In her national bestseller, Bird by Bird: Some Instructions on Writing and Life, Anne Lamott notes, “You don’t always have to chop with the sword of truth. You can point with it, too.” One way to do so is by writing an op-ed. “Op-ed” means “opposite the editorial page,” which is generally where these commentaries on current events run.

The strength of a good op-ed is in the logic. So state your case keeping in mind this key principle of journalism: Go for…sensational facts, understated prose. Interpretation: Get the facts to make your case, and they’ll speak for themselves. Delete adjectives intended to beef up the argument, as people tend to crank up the horsepower on modifiers (“disastrous, atrocious, incredible, fantastic”) when the facts get shaky.

As you sit down to write your piece, give it a catchy title, and then consider these ten commandments:

  1. Choose a hot topic. Pick up the newspaper and find something that inspires an opinion. What makes your blood boil? What evokes banter? What causes you to glance heavenward? All these suggest you have an opinion about a relevant topic.
  2. Find your most credible voice. Filter your opinion through your own area of expertise. Are you an artist? A teacher? A member of a minority group? A parent? A student? Filter your chosen issue through your unique point of view. This will help you find the angle through which you can approach your topic with the most force. Still, avoid writing in the first person, as third person works best here. But include a short bio in your cover letter. For example when writing on a local educational issue, mention as part of your bio that you teach in the school district or you have a child in the local elementary school.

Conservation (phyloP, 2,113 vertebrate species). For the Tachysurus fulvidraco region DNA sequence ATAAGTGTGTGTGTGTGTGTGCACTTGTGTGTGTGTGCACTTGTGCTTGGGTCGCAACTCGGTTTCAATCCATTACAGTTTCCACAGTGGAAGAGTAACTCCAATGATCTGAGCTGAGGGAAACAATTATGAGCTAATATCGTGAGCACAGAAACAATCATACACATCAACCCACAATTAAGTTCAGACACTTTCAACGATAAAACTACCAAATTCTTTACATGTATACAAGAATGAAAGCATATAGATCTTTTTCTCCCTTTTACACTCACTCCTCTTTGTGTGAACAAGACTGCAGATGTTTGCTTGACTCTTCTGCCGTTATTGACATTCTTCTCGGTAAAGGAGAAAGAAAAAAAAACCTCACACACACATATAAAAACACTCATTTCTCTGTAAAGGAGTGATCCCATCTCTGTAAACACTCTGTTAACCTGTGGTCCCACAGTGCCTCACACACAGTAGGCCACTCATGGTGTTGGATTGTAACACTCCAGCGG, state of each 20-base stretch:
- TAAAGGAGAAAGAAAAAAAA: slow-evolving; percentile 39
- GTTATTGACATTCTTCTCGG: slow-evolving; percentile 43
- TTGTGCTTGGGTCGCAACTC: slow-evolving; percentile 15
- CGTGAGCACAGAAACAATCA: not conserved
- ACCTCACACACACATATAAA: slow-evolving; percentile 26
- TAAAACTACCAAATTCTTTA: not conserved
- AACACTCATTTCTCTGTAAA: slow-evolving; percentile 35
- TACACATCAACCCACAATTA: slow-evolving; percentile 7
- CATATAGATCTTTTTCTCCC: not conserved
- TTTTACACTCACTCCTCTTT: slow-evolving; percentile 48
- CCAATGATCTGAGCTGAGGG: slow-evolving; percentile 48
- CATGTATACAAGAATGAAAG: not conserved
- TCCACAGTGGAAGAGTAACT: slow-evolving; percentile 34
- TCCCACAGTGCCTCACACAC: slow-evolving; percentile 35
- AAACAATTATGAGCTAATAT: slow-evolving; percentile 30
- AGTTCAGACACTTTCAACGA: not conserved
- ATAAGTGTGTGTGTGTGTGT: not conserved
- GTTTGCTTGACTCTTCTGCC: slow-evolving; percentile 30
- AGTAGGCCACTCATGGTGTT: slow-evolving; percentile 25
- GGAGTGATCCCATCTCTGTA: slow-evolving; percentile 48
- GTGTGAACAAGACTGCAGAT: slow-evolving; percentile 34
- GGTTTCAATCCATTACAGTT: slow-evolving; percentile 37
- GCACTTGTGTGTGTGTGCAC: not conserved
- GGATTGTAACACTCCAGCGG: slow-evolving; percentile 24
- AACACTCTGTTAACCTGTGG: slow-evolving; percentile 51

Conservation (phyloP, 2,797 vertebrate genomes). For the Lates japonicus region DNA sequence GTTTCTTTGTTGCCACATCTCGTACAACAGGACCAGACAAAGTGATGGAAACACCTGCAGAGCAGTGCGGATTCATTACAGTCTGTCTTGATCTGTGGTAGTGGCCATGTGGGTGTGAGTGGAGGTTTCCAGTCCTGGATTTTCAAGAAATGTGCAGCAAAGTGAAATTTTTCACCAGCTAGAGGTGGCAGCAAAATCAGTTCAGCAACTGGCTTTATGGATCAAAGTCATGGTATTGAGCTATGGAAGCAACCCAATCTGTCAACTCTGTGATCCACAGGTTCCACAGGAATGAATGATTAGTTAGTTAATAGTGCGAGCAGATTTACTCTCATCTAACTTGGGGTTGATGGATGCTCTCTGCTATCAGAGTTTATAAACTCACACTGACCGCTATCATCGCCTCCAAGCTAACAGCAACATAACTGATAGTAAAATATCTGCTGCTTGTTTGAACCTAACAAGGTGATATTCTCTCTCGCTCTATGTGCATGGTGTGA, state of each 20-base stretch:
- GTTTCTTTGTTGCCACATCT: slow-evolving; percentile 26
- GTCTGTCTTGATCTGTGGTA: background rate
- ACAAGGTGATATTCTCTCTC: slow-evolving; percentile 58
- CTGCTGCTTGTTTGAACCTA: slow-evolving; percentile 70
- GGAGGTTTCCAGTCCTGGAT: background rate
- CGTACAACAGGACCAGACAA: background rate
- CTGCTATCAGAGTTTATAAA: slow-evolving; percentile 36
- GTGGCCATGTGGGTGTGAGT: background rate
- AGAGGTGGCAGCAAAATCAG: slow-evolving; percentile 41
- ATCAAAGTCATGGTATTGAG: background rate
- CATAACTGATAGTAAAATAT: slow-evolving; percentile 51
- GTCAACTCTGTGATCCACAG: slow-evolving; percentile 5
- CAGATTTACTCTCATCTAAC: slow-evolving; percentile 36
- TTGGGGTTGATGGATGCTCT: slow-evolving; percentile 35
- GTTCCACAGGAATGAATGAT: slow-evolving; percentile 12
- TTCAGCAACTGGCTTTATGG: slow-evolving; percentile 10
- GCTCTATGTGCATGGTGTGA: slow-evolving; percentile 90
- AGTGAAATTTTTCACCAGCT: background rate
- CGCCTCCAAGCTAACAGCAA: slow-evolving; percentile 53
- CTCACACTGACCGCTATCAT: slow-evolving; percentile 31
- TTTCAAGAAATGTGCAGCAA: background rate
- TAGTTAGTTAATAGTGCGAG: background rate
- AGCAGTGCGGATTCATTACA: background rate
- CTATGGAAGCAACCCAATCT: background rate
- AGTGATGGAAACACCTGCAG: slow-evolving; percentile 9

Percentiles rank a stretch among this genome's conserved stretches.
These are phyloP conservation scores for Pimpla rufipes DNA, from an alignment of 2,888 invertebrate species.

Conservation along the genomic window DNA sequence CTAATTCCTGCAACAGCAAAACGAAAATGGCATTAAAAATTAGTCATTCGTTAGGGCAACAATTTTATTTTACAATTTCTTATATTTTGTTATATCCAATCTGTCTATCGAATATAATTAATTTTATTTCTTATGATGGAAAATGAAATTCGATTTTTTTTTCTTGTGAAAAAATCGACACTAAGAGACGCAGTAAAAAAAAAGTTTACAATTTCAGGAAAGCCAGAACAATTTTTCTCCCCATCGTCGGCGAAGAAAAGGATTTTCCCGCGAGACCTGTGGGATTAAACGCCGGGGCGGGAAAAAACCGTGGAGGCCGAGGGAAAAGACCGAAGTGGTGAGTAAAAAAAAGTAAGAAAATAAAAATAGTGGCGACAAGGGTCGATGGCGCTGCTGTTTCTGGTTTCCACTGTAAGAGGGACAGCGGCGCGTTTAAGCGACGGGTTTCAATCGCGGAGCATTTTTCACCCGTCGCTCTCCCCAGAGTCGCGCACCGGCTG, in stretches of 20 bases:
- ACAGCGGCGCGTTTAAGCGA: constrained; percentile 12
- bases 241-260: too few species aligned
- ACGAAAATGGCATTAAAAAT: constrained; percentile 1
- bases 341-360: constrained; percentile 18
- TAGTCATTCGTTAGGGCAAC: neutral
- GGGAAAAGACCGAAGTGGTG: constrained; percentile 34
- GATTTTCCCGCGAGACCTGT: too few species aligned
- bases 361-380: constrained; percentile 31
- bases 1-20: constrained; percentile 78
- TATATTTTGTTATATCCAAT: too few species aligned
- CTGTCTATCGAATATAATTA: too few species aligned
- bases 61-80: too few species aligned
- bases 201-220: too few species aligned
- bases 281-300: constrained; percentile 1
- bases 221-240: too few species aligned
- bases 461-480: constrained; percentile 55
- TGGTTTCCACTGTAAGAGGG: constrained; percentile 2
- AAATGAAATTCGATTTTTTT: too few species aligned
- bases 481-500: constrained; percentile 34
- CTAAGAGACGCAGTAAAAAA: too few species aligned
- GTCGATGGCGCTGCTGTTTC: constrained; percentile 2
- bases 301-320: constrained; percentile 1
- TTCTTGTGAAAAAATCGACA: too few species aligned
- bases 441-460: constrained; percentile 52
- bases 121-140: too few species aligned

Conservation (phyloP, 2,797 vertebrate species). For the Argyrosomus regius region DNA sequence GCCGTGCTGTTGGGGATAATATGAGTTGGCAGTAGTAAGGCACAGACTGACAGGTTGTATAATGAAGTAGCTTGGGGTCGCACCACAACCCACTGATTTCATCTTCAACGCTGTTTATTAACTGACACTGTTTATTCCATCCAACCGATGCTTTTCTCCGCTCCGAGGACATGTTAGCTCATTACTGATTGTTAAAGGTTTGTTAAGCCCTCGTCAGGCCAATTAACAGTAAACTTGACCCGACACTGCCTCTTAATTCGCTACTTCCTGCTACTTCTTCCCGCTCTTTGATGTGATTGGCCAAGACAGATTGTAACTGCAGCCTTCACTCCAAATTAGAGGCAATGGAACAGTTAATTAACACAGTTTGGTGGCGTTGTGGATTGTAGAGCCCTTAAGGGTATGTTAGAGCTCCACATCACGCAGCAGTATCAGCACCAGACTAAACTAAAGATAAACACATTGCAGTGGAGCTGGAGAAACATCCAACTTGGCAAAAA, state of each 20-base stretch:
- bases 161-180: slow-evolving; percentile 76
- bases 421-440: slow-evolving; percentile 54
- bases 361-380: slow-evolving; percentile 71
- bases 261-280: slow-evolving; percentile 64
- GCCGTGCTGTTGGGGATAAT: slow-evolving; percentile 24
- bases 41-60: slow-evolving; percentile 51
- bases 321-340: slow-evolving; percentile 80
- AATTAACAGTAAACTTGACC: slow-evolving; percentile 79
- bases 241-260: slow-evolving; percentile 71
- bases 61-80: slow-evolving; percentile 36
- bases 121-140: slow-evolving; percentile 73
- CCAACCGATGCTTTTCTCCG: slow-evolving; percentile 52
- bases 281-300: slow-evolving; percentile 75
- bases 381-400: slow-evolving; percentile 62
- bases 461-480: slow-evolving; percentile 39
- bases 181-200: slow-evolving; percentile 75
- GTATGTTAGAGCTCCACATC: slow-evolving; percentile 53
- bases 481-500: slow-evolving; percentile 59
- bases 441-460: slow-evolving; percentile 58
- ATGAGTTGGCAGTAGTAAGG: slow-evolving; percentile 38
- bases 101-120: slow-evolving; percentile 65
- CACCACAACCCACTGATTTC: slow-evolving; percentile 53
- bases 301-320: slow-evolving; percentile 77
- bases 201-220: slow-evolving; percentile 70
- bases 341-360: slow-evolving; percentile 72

3. Make it timely. You don’t have the luxury of chewing on your idea for weeks. News is volatile. So shoot off your piece ASAP, within a maximum of forty-eight hours after a story breaks.
  4. Take a reasoned approach. Avoid ranting. If you feel you must express rage, write a letter to the editor. When writing an op-ed, nix the venom and take on a professional tone. Disarm your opposition by writing a well-organized essay.
  5. Offer solutions. Challenge readers to re-think their opinions on the issue by clear arguments backed up with research and a hard-hitting quote. Then go beyond focusing on the problem to suggesting alternatives.
  6. Keep it short. Aim for 500 to 800 words. Most publications reject pieces much longer than that. Many ask for 550 to 600 words. Generally, if you aim for the lower end of whatever the publication asks for, you increase your odds of getting published.
  7. Narrow your focus. Avoid trying to stuff in every fact you have at your disposal. Choose the most startling piece of evidence and the most compelling quote, and focus on one issue and solution.
  8. Document your facts. Research the arguments against your view, and prove your point with strong supporting data. Then keep good records. You don’t necessarily have tosubmit documentation, but file it so you can verify your sources in case someone questions you. The paper is liable if you say something interpreted as libelous that you can’t prove.
  9. Structure it well. Start with a strong lead, keeping in mind that you must limit your opening to a sentence or two in a piece this short. After the lead, make your point, followed by supporting information. Then end with a call for action or reflection.
  10. Send it. With a piece this timely and brief, avoid snail mail. Assume the editor can scan your copy if you fax it. Write a short cover letter that includes a “hook.” If you’re e-mailing, write your cover letter in the memo section of your message, then hit “return” a few times for spacing. After that, cut and paste your op-ed into the body of the e-mail.

Best selling author, columnist, and presidential speechwriter, Peggy Noonan says that the most moving thing in a speech is always the logic. The same is true of an op-ed. As Noonan puts it in Simply Speaking, “A good case well argued and well said is inherently moving…. There is an implicit compliment in it. It shows that you’re a serious person and understand that you are talking to other serious persons.”

©Sandra Glahn, 2004. This article first appeared in The Christian Communicator.
Link to article about how to persuade.